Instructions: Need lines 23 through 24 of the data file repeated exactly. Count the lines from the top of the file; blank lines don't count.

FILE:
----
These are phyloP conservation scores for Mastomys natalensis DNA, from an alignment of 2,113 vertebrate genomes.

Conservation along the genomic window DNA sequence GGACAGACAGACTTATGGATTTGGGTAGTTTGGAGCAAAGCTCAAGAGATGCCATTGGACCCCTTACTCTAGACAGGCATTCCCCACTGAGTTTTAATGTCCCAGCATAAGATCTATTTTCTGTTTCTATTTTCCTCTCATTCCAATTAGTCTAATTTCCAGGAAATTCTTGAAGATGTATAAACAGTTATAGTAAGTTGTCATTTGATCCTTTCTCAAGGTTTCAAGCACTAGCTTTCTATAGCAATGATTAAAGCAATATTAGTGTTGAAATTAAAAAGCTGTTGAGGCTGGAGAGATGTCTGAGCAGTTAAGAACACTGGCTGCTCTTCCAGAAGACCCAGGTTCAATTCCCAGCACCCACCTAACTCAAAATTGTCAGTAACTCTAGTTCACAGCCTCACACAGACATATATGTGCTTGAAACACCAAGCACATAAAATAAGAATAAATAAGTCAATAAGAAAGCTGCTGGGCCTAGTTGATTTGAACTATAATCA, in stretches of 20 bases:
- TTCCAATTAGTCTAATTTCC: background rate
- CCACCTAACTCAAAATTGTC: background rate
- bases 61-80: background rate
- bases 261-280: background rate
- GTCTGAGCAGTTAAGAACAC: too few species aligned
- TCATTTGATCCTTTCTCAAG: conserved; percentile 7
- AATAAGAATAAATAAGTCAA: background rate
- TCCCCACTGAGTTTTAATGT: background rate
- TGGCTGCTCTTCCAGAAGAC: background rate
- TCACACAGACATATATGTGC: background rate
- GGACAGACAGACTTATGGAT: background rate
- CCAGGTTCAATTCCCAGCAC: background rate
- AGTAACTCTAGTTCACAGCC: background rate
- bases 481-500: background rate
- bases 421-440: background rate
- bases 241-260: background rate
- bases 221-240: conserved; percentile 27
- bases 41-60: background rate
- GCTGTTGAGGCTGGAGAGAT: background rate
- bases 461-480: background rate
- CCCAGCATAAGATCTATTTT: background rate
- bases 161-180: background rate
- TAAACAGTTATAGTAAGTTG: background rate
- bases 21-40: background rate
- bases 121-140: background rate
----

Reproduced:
- CCCAGCATAAGATCTATTTT: background rate
- bases 161-180: background rate